Paul Bailey was caught in Dubbo in 1885 with just such an inventory, and in 1903 a raid on a group of spielers in Dubbo caught seven with the above items, as well as “spinning jenny” to be used in a wheel of fortune type game.

Image credit

Courtesy of Trove, the National Library of Australia 

Three card trick 

Three card trick

The three card trick or three card monte was a favourite of “card-sharpers” and “spielers” aka confidence tricksters. The three card trick was essentially to try and pick the queen out of three cards being shuffled before your eyes. This simple gambling game could be easily loaded if the card-sharper was good at sleight of hand to swap out the queen. Often during the Dubbo Show three card trickster would ply their trade, with a deck of cards and an umbrella used as a make shift table as their tools of the trade.

Image credit

Courtesy of Trove, the National Library of Australia 

SP Betting pictures 

Starting Price Betting, 1948

With the rise of transistor radio and more immediate forms of hearing news and transferring information, illegal off course S. P. Betting or Starting Price Betting became more common. Radios would draw thousands to hotels across the country to bet on races, while the introduction of the telephone saw further expansion.


Lookouts would keep an eye on the streets for the police, slate was used to write on which could be quickly erased if a raid were on, and the use of code and hidden gambling slips were employed.

Image credit:

Courtesy of Trove, the National Library of Australia 

Sly grog shanty  

Sly grog shanty

Image credit:

Courtesy of the State library of Victoria

Coffee Tent and sly grog shop, 1852

Railway worker camps were known at the time for being hard working groups of tradesmen who had a hard thirst. Often sly-grog shops, sometimes masked as coffee tents, would appear to sell illegal spirits and alcohol to the workers prompting authorities to lead raids into the camps to halt the trade.

Image credit:

Courtesy of the State library of Victoria

Railway fettlers camp, 1914 

Railway fettlers camp, 1914

An example of a railway camp. As the railway networks spread across the various states the workers (often known as ‘navvys’) who constructed the railway, along with their families, moved with them in camps like moving cities.

Image credit:

Courtesy of the State Library of Queensland

Peter Lee alias Lane mugshot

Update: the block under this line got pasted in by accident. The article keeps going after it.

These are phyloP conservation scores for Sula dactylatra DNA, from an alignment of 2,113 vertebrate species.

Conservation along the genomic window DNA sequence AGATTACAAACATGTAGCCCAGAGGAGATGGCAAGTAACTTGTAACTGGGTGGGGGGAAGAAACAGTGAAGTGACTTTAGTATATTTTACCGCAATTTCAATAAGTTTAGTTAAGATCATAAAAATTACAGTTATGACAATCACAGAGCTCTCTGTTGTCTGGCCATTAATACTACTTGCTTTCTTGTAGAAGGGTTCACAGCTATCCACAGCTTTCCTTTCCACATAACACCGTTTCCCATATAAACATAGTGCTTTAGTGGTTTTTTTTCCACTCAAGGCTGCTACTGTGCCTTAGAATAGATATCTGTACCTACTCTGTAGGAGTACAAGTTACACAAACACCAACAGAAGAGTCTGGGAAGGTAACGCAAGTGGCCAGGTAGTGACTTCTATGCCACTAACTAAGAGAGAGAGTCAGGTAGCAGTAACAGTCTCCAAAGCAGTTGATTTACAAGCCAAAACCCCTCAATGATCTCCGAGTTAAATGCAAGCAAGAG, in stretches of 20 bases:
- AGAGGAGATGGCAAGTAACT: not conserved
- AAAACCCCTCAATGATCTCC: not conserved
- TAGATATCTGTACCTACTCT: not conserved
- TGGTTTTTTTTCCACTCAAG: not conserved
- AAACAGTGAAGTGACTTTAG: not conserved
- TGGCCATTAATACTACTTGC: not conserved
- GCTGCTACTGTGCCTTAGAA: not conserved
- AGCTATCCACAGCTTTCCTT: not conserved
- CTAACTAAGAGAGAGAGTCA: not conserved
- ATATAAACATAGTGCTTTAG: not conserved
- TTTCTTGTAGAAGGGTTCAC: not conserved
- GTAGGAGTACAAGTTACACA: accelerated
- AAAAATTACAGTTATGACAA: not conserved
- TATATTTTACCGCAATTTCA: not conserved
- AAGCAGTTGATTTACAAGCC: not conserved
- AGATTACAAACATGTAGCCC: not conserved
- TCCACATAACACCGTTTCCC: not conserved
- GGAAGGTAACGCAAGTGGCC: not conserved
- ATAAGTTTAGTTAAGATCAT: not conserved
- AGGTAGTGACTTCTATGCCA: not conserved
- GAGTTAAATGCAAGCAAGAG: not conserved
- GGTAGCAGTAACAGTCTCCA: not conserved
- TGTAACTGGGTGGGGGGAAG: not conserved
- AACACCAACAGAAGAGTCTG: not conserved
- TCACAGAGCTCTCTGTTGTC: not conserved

Peter Lee alias Lane mugshot

Dubbo Gaol, 1896

Peter Lee was arrested in 1896 for operating a sly grog shop at Kenny’s Camp near Geurie, one of a number of navvy camps working on the railway network. For this crime he received 6 months Hard Labour in Dubbo Gaol.

Image credit:

Courtesy of the State Archives of NSW

 

'Here they are gents!' The Three Card Trick

Image credit

Courtesy of Trove, the National Library of Australia 

GAZA, PALESTINE. TROOPS PLAY A GAME OF TWO UP AT NIGHT 

GAZA, PALESTINE. TROOPS PLAY A GAME OF TWO UP AT NIGHT
Components of illicit stills 

Components of illicit stills

Examples of the components of an illicit still for the making of sly grog. This particular still was confiscated from inmates of the German internment camp in Holsworthy in 1916

Image credit:

Courtesy of the Australian War Memorial


Coffee Tent 

Coffee Tent and sly grog shop, 1852

Railway worker camps were known at the time for being hard working groups of tradesmen who had a hard thirst. Often sly-grog shops, sometimes masked as coffee tents, would appear to sell illegal spirits and alcohol to the workers prompting authorities to lead raids into the camps to halt the trade.

Image credit:

Courtesy of the State library of Victoria

Chinese In Melbourne  Gambling. 

Chinese in Melbourne Gambling

A wood engraving that appeared in 1868 in the Illustrated Australian News for Home Readers.

Fan Tan was a game of chance that originated in China and brought to Australia by Chinese immigrants. The game essentially a group of small objects, like buttons, placed on a table and covered with a bowl. Players bet on whether 4 or less buttons will be left at the end of the game. The croupier then removes with a stick buttons 4 at a time until 4 or less are left. Those who guessed right win.

Gambling laws of the time rendered fan tan and lottery games like pakapoo illegal, because of this there were many fan tan raids.  In Dubbo there were a number of dramatic raids on fan tan rooms and gambling dens.

Image credit:
Courtesy of the State Library of Victoria



Charley Way, 1896 

Charley Way mugshot

Dubbo Gaol, 1896

In 1896 a police raid was conducted in an opium store owned by Cock Chung in Dubbo on Macquarie Street, at this time opium was legal to sell and buy. Charley Way was one of 24 who were in the house playing fan tan. The majority were fined, but could not pay the fine and were sent to gaol. Charley Way was sent to Dubbo Gaol for 7 days.

Image credit:
Courtesy of the State Archives of NSW


Australian soldiers playing two up behind the firing line at Gallipoli 

Australian soldiers playing two up at Gallipoli, 1914

Image credit

Courtesy of the Australian War Memorial




Last Edited: 24 Feb 2020